chapter  4
Pages 12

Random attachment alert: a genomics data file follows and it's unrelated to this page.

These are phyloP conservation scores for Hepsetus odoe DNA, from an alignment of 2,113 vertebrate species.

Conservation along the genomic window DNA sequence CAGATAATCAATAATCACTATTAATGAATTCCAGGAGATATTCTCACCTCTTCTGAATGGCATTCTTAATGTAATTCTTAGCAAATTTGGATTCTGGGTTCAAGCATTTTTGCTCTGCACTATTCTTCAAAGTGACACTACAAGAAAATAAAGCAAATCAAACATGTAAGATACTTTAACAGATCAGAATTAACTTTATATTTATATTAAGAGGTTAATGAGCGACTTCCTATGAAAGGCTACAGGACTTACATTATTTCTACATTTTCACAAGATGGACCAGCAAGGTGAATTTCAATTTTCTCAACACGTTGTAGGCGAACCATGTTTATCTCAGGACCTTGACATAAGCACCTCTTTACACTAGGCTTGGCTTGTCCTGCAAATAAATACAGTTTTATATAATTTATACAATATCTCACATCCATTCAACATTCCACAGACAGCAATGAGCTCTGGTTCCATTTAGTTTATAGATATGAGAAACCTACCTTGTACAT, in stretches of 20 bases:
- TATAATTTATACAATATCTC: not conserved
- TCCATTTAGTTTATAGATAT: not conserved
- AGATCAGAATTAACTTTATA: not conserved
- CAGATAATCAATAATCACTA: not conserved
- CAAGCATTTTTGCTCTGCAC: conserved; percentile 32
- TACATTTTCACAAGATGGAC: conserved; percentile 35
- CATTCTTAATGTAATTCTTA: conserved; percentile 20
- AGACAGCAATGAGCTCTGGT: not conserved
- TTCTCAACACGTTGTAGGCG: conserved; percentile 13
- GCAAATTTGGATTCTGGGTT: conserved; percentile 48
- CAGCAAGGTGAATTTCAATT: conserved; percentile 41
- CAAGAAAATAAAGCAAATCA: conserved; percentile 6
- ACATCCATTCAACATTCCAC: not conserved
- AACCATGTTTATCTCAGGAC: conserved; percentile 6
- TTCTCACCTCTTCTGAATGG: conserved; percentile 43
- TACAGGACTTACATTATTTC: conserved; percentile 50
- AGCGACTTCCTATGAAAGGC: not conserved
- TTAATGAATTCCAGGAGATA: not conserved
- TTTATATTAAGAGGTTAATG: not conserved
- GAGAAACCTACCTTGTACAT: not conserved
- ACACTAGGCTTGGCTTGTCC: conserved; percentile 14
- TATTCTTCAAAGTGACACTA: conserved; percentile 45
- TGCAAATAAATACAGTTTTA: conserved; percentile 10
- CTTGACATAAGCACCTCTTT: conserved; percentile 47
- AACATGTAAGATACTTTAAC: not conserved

G. E. Moore’s Principia Ethica (1903) has had two distinct and rather confusing reputations. Professional philosophers, through much of the twentieth century, treated it almost solely as the source of the notion that all reasoning in support of moral conclusions is vitiated by a ‘naturalistic fallacy’. Moore’s book, along with a rather grim article by H. H. Prichard called ‘Does Moral Philosophy rest on a Mistake?’1 was thought to establish this bizarre position, and so to prove that academic moral philosophers ought to keep out of all substantial moral argument, and occupy themselves only with ‘meta-ethics’, that is, with propounding and refining moral scepticism. Academics regarded it simply as a book about argument, and a negative, destructive one.